Having spent my entire professional life in the construction industry, I have not seen anything change more than new technology. It has successfully disrupted the trades and created opportunities to complete projects on time while keeping costs down. While these are all strong selling points, new technological tools have also increased client demands, particularly when clients do not understand the complexities that go along with using them.
In an annual survey of real estate professionals, the Urban Land Institute and PricewaterhouseCoopers reported that the most important disrupter in real estate is construction technology. It’s easy to see why. With the data these tools give us, decisions can be made about safety, planning, and communication, all of which are critical to assuring a project is completed to everyone’s satisfaction.
While the advantages technology brings are easy to highlight, using them for projects is much more complicated. The tools that are available are not a silver bullet and the speed at which they can deliver information does not mean a project will be completed any faster. Construction managers still need years of experience to use the tools correctly, and they must be able to explain why they are doing these things to clients and owners.
For instance, even though unmanned aerial vehicles (drones) are becoming more common on construction jobsites, the Federal Aviation Administration still hasn’t written regulations for their use that will allow them to do all that’s possible. Until such regulations are adopted, the advantages will continue to lag because drones cannot be used where they would be most effective.
Another example is the use of global positioning systems for jobsite safety. Safety is rightfully becoming an increasingly important part of our industry, and these systems could help improve conditions for workers. Yet not all of them may be practical for certain sites. GPS doesn’t work as well indoors, and other tracking-type programs would actually increase costs because they require strong radio signals that would require transmitters and receivers.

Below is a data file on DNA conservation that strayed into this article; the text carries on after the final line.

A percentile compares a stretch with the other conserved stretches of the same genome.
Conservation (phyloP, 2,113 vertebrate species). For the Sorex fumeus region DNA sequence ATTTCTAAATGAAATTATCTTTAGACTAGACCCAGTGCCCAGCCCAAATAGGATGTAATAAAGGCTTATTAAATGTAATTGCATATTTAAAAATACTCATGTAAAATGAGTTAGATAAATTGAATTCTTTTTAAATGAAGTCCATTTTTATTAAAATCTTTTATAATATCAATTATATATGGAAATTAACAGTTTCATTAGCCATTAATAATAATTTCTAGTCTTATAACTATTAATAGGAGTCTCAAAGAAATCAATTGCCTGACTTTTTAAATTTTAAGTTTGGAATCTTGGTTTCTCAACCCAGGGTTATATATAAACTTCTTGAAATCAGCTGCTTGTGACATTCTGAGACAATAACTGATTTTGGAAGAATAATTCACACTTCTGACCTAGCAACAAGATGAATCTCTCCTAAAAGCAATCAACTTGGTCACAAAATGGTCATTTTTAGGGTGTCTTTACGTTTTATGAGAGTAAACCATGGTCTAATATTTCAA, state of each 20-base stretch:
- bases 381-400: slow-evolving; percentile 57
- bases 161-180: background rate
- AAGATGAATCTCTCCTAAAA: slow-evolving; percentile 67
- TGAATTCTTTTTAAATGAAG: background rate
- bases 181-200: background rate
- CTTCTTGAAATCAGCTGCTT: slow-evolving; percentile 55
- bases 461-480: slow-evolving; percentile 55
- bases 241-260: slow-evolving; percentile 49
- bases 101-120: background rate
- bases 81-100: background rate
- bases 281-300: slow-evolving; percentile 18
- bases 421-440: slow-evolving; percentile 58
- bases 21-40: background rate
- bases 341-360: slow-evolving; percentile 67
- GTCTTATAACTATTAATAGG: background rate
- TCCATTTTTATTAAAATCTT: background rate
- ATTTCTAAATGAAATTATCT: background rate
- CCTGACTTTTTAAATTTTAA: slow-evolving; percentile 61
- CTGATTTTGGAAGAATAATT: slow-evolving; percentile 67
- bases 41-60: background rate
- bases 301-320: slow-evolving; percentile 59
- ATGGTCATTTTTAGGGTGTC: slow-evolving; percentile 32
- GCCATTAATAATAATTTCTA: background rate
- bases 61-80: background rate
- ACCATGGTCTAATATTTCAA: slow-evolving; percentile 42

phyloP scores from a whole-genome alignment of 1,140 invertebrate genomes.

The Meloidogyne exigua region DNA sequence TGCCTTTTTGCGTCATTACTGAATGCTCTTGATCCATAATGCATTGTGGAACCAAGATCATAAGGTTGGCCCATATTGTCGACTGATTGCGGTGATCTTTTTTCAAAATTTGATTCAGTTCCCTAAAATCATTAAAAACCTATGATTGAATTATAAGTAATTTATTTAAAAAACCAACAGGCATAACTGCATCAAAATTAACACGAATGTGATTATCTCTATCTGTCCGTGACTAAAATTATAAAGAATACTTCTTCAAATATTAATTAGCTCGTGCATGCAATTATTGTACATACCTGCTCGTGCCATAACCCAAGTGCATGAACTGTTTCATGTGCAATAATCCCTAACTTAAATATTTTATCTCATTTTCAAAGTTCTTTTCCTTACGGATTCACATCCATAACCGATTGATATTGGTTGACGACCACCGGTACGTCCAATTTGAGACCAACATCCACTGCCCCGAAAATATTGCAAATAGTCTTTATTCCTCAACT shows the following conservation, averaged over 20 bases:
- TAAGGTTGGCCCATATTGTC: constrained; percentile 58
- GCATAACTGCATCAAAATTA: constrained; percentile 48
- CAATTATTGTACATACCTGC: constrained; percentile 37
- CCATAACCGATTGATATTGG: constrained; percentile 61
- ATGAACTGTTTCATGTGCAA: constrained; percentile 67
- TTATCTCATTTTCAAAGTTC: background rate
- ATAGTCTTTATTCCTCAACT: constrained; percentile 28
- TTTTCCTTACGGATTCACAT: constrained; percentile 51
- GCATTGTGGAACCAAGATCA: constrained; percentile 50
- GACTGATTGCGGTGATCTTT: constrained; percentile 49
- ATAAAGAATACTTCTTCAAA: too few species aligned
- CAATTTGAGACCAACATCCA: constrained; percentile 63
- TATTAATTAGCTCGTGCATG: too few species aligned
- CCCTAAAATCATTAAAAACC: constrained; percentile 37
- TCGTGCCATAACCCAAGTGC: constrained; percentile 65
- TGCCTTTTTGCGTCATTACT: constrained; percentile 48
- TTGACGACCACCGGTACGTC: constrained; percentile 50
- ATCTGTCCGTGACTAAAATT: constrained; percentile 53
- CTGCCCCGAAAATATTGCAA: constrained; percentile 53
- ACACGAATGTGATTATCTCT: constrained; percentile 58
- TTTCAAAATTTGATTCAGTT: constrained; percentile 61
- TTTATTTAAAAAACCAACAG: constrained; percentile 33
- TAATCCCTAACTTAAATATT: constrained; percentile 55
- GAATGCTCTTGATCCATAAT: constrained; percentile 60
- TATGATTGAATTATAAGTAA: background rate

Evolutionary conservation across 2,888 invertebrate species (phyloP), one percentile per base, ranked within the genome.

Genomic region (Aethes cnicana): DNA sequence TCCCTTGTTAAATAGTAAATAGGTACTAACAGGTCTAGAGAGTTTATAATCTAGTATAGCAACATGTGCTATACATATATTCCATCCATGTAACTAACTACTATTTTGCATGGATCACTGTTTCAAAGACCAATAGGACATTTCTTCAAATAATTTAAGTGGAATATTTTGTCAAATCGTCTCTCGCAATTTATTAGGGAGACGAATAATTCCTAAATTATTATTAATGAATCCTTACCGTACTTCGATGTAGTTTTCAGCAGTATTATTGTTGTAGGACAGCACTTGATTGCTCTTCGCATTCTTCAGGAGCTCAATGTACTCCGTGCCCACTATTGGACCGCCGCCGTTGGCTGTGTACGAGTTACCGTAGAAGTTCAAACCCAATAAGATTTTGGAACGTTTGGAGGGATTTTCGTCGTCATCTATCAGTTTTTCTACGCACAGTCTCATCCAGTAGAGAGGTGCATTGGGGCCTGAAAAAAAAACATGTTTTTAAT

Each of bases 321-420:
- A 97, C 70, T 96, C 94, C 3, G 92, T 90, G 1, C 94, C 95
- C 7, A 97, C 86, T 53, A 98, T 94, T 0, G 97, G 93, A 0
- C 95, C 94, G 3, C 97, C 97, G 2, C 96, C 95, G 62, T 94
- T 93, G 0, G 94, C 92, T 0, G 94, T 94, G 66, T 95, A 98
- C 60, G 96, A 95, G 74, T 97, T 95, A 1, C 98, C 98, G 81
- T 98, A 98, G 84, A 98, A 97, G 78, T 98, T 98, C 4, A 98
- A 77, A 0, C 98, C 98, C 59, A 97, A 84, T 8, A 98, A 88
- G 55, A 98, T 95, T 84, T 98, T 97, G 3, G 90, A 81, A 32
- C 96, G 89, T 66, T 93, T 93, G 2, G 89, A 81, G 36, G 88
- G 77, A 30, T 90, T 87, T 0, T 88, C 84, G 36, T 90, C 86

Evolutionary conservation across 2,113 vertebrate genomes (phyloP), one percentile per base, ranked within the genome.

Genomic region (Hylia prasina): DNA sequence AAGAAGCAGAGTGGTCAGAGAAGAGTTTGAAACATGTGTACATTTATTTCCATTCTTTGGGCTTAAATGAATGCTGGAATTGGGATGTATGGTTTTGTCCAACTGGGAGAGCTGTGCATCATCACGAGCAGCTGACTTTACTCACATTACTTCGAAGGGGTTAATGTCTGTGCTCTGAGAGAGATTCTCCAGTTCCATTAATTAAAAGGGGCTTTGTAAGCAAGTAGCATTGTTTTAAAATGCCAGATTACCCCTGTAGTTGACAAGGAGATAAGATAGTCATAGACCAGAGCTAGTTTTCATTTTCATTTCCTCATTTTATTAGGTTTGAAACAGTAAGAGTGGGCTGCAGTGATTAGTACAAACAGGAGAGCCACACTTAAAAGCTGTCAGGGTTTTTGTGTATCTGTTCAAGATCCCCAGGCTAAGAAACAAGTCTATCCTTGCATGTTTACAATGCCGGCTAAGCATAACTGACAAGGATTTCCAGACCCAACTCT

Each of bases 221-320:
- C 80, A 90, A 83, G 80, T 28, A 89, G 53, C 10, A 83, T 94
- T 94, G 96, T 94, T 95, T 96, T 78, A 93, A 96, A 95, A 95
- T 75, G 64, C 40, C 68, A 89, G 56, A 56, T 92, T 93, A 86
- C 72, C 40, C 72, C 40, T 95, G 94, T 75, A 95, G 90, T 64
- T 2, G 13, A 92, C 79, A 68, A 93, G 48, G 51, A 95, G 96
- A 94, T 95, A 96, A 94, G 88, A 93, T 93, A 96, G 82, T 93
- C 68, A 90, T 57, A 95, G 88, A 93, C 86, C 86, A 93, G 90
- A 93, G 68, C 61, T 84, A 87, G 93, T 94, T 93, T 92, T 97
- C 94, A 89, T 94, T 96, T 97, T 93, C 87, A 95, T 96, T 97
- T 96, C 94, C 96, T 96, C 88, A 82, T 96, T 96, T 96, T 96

Even with all the talk about new technology changing the way projects are being built, construction remains one of the least digitized industries. That is because every construction site is different. Not all retail stores are designed the same, for example, and constructing an entire building is a complex process. No matter what new technologies are developed to help us do our jobs, nothing can replace the experience workers gain by being on a jobsite.
According to a report highlighted recently in ENR, industry stakeholders have raised issues with the extensive amount of technology and data available for today’s projects, questioning whether overreliance on data can distract workers and disrupt construction. To avoid overwhelming individuals working on projects, it is crucial that technology and data are used effectively and appropriately.
The good news is that investors are putting more money into developing technologies that can be used on construction sites—$3.1 billion in 2018—so we can see more of the benefits. And there are many ways that technology can help. Augmented reality has already proven it can improve safety, communication programs have made it easier to keep workers on the same page, and building information modeling has allowed us to reduce construction delays.
But as long as human interaction remains the key element to successfully completing a project, the honest confidence and knowledge you convey to clients will keep them coming back. Being clear about the technological challenges we face will manage expectations while encouraging stronger communication. No matter what projects and clients I worked with, this philosophy has not only allowed us to win bids but it also has helped us retain clients for future opportunities when these clients appreciated our clear and straightforward interactions.
As technology continues to change the way projects are constructed and managed, we must use it to help realize our clients’ goals. We also have to be honest and up-front about expectations in order to keep their satisfaction high while improving our reputation for good work.